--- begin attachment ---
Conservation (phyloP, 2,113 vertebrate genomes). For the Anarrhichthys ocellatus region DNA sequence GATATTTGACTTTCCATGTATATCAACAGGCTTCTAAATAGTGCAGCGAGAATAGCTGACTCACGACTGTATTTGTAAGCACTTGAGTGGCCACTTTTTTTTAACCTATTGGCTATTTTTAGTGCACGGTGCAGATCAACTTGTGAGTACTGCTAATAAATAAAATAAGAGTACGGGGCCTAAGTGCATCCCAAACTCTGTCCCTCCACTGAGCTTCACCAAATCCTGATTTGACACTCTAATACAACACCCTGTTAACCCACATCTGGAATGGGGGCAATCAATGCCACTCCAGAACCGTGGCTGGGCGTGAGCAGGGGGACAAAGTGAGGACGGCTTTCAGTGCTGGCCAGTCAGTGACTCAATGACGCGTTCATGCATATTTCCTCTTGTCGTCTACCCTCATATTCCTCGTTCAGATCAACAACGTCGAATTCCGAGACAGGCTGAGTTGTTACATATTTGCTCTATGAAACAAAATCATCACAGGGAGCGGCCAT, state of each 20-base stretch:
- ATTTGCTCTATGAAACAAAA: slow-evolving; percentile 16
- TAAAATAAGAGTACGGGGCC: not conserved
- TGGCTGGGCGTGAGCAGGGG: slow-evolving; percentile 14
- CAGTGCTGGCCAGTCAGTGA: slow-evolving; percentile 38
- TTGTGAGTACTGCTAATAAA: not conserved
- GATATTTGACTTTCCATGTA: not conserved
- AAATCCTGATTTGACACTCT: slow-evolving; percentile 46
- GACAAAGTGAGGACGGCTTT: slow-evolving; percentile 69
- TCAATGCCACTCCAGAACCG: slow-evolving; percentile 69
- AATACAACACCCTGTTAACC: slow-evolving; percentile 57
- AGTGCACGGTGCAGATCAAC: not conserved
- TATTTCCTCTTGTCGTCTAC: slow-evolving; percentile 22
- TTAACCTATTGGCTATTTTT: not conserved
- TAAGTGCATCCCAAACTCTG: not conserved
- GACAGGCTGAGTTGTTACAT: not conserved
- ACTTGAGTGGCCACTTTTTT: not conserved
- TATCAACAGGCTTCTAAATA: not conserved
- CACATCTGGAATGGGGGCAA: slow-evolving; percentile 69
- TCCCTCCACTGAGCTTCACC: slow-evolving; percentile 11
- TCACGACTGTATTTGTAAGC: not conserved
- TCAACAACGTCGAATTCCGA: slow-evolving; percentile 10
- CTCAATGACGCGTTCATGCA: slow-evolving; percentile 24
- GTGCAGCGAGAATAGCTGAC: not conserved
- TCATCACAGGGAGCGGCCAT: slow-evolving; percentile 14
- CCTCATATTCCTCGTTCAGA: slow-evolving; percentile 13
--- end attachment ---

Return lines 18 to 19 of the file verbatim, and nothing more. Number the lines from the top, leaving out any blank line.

- TATCAACAGGCTTCTAAATA: not conserved
- CACATCTGGAATGGGGGCAA: slow-evolving; percentile 69